Honda's adjustable Accord should provide boost in sales, profitability

The Outlook

September 07, 1997|By Eleanor Yang

AFTER YEARS of going head to head with Toyota's Camry and Ford's Taurus in all the world's major markets, Honda Accord designers have manufactured a global 1998 model that they hope will cut costs as well as address the differing American, European and Japanese tastes.

What they've done is engineered a platform, the expensive foundation of cars, that can be used for each model, with the use of adjustable brackets. That way the world's 13th-largest carmaker cancost-effectively manufacture a roomy American Accord, sporty Japanese model and narrow European version.

Considering that more than half of Honda's North American profits come from the Accord, how much is riding on the 1998 model? Will the model, which hits showrooms Sept. 25, be successful?

Maryann Keller

Managing director and auto analyst, Furman Selz Inc., New York

This one will be the No. 1 car next year.

I think the platform will be successful because the approach is to design cars unique for each market. The only thing they will have in common is the under-the-skin structural components, many of which have been designed to be flexible.

The problem with global cars is everybody was trying to create a car that fit the needs around the world, and they found themselves making ones that nobody liked, because it didn't match any country particularly. Now Honda has been able to make the Accord narrower or wider or longer or shorter, with the brackets. No other carmaker has been able to do that up to now.

Of course others are going to try to replicate it now. So how much long-term effect it's going to have on the company is hard to say. But it certainly confirms its short-term strategic advantage.

Michael Flynn

Associate director, University of Michigan's Office for the Study of Automotive Transportation

Accord right now is about third in the mid-sized sedan category, behind the Camry and Taurus. Probably would-be Accord buyers are waiting to buy the new one.

The thing about Honda is it's smaller and more focused. It makes a limited range of cars, so any one car for Honda is proportionally more important than any one car for GM. But it is in good shape. If this model isn't successful, it won't go under.

There are platforms used by different makers for different vehicles, but I don't remember any makers use one this widely. And that's very important, because the auto industry has made its way on economies of scale. The more they build, the more money they make. So in doing this, Honda is returning to good economies of scale.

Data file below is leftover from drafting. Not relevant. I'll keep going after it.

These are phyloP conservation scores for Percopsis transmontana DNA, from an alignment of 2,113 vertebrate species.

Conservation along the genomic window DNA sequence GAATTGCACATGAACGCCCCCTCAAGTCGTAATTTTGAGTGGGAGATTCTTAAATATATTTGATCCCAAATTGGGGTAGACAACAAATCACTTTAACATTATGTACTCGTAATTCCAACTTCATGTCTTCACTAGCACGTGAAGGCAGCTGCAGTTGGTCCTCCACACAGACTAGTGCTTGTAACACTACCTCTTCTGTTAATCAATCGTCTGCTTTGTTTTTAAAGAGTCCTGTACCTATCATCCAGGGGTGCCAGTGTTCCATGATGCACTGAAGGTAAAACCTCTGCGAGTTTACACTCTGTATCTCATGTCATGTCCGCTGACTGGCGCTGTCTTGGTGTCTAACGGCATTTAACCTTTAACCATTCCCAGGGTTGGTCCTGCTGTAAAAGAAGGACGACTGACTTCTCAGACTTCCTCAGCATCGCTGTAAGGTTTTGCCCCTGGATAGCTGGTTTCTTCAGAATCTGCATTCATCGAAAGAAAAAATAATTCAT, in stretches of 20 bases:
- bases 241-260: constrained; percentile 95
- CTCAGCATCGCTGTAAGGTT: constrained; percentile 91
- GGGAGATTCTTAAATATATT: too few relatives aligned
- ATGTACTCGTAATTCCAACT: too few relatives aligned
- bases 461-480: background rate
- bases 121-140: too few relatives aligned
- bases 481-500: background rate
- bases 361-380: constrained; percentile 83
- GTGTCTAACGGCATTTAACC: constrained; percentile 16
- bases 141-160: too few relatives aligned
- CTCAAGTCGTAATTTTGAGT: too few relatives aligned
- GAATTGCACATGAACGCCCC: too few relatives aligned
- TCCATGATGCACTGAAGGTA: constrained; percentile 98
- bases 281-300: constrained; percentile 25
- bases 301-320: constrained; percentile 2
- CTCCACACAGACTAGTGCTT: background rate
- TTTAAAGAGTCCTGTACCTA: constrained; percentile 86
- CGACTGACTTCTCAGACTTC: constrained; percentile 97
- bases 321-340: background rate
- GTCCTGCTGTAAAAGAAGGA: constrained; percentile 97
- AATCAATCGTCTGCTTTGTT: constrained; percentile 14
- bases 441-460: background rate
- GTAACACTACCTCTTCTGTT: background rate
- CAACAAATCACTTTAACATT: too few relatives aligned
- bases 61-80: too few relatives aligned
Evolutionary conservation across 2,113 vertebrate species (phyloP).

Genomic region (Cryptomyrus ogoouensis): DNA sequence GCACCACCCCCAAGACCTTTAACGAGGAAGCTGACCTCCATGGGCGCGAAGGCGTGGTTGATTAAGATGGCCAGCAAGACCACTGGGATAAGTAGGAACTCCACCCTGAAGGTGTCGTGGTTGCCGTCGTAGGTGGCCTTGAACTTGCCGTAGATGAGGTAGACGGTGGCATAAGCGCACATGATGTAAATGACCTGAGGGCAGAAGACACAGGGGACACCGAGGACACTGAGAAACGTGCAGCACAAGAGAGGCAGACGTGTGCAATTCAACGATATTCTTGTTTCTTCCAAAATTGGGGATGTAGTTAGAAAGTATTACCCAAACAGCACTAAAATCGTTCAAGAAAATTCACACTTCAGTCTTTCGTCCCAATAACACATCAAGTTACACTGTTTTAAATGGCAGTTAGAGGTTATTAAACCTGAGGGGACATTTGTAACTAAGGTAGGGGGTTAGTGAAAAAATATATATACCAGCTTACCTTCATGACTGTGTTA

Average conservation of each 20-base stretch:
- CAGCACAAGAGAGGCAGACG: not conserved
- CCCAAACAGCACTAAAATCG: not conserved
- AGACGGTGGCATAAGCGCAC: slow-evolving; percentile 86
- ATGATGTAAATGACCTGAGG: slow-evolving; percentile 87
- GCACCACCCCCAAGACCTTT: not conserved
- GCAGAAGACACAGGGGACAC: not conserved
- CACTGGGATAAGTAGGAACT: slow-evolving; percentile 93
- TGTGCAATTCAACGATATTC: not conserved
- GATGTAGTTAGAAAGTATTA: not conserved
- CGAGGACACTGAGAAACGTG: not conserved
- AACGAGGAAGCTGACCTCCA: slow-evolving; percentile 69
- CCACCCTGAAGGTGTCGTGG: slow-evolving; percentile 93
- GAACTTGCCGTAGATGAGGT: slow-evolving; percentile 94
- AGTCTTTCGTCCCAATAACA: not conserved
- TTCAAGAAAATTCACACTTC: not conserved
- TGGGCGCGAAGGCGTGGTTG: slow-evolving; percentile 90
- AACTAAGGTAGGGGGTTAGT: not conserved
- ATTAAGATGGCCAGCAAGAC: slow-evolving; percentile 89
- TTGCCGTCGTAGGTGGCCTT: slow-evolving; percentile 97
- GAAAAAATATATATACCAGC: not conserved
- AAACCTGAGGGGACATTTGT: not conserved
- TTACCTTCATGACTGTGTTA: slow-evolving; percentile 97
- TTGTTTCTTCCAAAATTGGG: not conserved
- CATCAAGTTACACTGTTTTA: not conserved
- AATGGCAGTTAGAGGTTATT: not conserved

In the next five- to 10-year horizon, the platform allows it to restrain cost as well as price. So it can choose to take in the profits or lower the price. If it does lower the price, even if you don't want to buy an Accord, it puts pressure on Toyota and GM to lower their prices. So in the long run, it's good for the consumer.

Christopher W. Cedergren

Auto consultant at Nextrend in Thousand Oaks, Calif.

Honda did all of this to cut costs dramatically, and to increase sales in Japan and Europe. Three separate Accords will go to the three different markets, and that should produce profitability.

If this car does not make it, I don't think there's much risk here overall, even for the long term. Honda has done a wonderful job engineering the car, in terms of performance and profitability. I've actually driven it, and I can say Honda has continued to push the benchmark in that area.

Edward Lapham

Executive editor, Automotive News, Detroit

I think Honda is definitely going to give Camry a run for best-selling car next year.

Do they have a lot riding on it? Yeah, it's a fairly substantial investment. And this is their value car. This is the car that's moving upstream for them. The Acura division, while it was the first so-called Japanese luxury brand -- it really hasn't kept up with Lexus and Infiniti. I think the heart of the market is really where Honda has the best chance.

And I think the platform strategy they've adopted will be successful. It's actually just a modified version of what they've been doing for at least the last three years of the generation. The tTC fact that they'll be doing it on one platform will save them engineering and development time. The question really comes down to, at the end of the day in Detroit, the dog has to eat the dog food, and if the dog doesn't like the dog food, everything Honda has done will have not been worthwhile. But I think that they will in fact succeed. I think Honda has such a terrific track record, I have no doubt about their success.

As to how much, Honda is a much larger player in Europe and North American than in Japan. So this will keep them strong in their existing markets and increase their shares a little bit in other parts of the world.

Pub Date: 9/07/97

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